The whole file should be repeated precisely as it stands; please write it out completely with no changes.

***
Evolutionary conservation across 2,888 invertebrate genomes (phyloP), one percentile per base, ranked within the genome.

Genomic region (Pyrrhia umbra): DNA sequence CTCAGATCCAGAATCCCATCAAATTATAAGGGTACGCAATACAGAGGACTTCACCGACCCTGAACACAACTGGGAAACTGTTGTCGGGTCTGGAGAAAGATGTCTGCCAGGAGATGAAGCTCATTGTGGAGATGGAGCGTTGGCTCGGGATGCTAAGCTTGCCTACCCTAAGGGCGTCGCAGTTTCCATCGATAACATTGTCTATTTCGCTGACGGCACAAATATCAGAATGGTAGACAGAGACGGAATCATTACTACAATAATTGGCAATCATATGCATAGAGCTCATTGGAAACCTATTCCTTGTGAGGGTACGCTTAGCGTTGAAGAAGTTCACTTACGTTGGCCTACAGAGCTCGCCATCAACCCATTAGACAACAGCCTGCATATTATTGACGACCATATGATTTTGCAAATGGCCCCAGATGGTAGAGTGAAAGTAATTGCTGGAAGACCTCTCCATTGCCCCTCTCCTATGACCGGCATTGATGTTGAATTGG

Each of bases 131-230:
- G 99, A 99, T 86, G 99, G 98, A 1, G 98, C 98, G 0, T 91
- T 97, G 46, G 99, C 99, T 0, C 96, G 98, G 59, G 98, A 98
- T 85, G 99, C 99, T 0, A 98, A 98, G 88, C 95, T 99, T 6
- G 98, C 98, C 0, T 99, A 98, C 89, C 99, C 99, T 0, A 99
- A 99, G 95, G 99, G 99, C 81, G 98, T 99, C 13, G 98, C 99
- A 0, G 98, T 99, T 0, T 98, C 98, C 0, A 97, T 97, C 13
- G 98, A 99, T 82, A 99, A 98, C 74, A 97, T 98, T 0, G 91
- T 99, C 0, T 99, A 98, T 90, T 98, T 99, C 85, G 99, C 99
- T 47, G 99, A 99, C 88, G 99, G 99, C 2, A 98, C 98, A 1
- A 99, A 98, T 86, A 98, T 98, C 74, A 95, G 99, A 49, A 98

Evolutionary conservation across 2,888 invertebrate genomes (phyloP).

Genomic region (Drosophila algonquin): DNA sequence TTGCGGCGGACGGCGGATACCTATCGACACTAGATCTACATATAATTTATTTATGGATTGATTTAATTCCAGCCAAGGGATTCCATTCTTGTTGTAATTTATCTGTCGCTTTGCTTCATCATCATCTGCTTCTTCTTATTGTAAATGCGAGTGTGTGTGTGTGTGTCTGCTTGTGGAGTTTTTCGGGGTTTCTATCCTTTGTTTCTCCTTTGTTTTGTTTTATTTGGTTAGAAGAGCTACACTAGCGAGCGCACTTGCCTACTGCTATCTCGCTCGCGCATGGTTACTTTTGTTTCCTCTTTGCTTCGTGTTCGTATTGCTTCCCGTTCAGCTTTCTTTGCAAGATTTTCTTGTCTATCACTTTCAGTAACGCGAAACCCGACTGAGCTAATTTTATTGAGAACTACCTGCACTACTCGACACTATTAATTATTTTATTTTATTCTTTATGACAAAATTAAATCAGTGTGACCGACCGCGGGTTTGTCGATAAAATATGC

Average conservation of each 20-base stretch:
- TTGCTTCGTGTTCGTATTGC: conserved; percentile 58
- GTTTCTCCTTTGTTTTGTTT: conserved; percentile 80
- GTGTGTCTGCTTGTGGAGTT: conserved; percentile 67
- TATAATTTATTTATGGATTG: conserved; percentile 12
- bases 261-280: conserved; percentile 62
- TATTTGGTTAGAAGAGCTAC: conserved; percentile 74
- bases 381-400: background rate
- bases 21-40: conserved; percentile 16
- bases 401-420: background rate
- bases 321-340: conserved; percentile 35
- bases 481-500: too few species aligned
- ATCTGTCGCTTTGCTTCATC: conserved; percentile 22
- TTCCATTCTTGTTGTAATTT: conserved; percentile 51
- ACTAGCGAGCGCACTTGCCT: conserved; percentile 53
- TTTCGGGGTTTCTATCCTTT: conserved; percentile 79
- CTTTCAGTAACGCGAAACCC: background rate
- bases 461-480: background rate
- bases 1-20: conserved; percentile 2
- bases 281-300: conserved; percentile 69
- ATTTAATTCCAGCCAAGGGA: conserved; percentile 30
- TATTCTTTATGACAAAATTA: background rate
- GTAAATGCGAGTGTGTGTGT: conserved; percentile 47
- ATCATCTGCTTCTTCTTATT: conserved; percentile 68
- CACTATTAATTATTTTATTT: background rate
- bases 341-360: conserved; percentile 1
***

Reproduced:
Evolutionary conservation across 2,888 invertebrate genomes (phyloP), one percentile per base, ranked within the genome.

Genomic region (Pyrrhia umbra): DNA sequence CTCAGATCCAGAATCCCATCAAATTATAAGGGTACGCAATACAGAGGACTTCACCGACCCTGAACACAACTGGGAAACTGTTGTCGGGTCTGGAGAAAGATGTCTGCCAGGAGATGAAGCTCATTGTGGAGATGGAGCGTTGGCTCGGGATGCTAAGCTTGCCTACCCTAAGGGCGTCGCAGTTTCCATCGATAACATTGTCTATTTCGCTGACGGCACAAATATCAGAATGGTAGACAGAGACGGAATCATTACTACAATAATTGGCAATCATATGCATAGAGCTCATTGGAAACCTATTCCTTGTGAGGGTACGCTTAGCGTTGAAGAAGTTCACTTACGTTGGCCTACAGAGCTCGCCATCAACCCATTAGACAACAGCCTGCATATTATTGACGACCATATGATTTTGCAAATGGCCCCAGATGGTAGAGTGAAAGTAATTGCTGGAAGACCTCTCCATTGCCCCTCTCCTATGACCGGCATTGATGTTGAATTGG

Each of bases 131-230:
- G 99, A 99, T 86, G 99, G 98, A 1, G 98, C 98, G 0, T 91
- T 97, G 46, G 99, C 99, T 0, C 96, G 98, G 59, G 98, A 98
- T 85, G 99, C 99, T 0, A 98, A 98, G 88, C 95, T 99, T 6
- G 98, C 98, C 0, T 99, A 98, C 89, C 99, C 99, T 0, A 99
- A 99, G 95, G 99, G 99, C 81, G 98, T 99, C 13, G 98, C 99
- A 0, G 98, T 99, T 0, T 98, C 98, C 0, A 97, T 97, C 13
- G 98, A 99, T 82, A 99, A 98, C 74, A 97, T 98, T 0, G 91
- T 99, C 0, T 99, A 98, T 90, T 98, T 99, C 85, G 99, C 99
- T 47, G 99, A 99, C 88, G 99, G 99, C 2, A 98, C 98, A 1
- A 99, A 98, T 86, A 98, T 98, C 74, A 95, G 99, A 49, A 98

Evolutionary conservation across 2,888 invertebrate genomes (phyloP).

Genomic region (Drosophila algonquin): DNA sequence TTGCGGCGGACGGCGGATACCTATCGACACTAGATCTACATATAATTTATTTATGGATTGATTTAATTCCAGCCAAGGGATTCCATTCTTGTTGTAATTTATCTGTCGCTTTGCTTCATCATCATCTGCTTCTTCTTATTGTAAATGCGAGTGTGTGTGTGTGTGTCTGCTTGTGGAGTTTTTCGGGGTTTCTATCCTTTGTTTCTCCTTTGTTTTGTTTTATTTGGTTAGAAGAGCTACACTAGCGAGCGCACTTGCCTACTGCTATCTCGCTCGCGCATGGTTACTTTTGTTTCCTCTTTGCTTCGTGTTCGTATTGCTTCCCGTTCAGCTTTCTTTGCAAGATTTTCTTGTCTATCACTTTCAGTAACGCGAAACCCGACTGAGCTAATTTTATTGAGAACTACCTGCACTACTCGACACTATTAATTATTTTATTTTATTCTTTATGACAAAATTAAATCAGTGTGACCGACCGCGGGTTTGTCGATAAAATATGC

Average conservation of each 20-base stretch:
- TTGCTTCGTGTTCGTATTGC: conserved; percentile 58
- GTTTCTCCTTTGTTTTGTTT: conserved; percentile 80
- GTGTGTCTGCTTGTGGAGTT: conserved; percentile 67
- TATAATTTATTTATGGATTG: conserved; percentile 12
- bases 261-280: conserved; percentile 62
- TATTTGGTTAGAAGAGCTAC: conserved; percentile 74
- bases 381-400: background rate
- bases 21-40: conserved; percentile 16
- bases 401-420: background rate
- bases 321-340: conserved; percentile 35
- bases 481-500: too few species aligned
- ATCTGTCGCTTTGCTTCATC: conserved; percentile 22
- TTCCATTCTTGTTGTAATTT: conserved; percentile 51
- ACTAGCGAGCGCACTTGCCT: conserved; percentile 53
- TTTCGGGGTTTCTATCCTTT: conserved; percentile 79
- CTTTCAGTAACGCGAAACCC: background rate
- bases 461-480: background rate
- bases 1-20: conserved; percentile 2
- bases 281-300: conserved; percentile 69
- ATTTAATTCCAGCCAAGGGA: conserved; percentile 30
- TATTCTTTATGACAAAATTA: background rate
- GTAAATGCGAGTGTGTGTGT: conserved; percentile 47
- ATCATCTGCTTCTTCTTATT: conserved; percentile 68
- CACTATTAATTATTTTATTT: background rate
- bases 341-360: conserved; percentile 1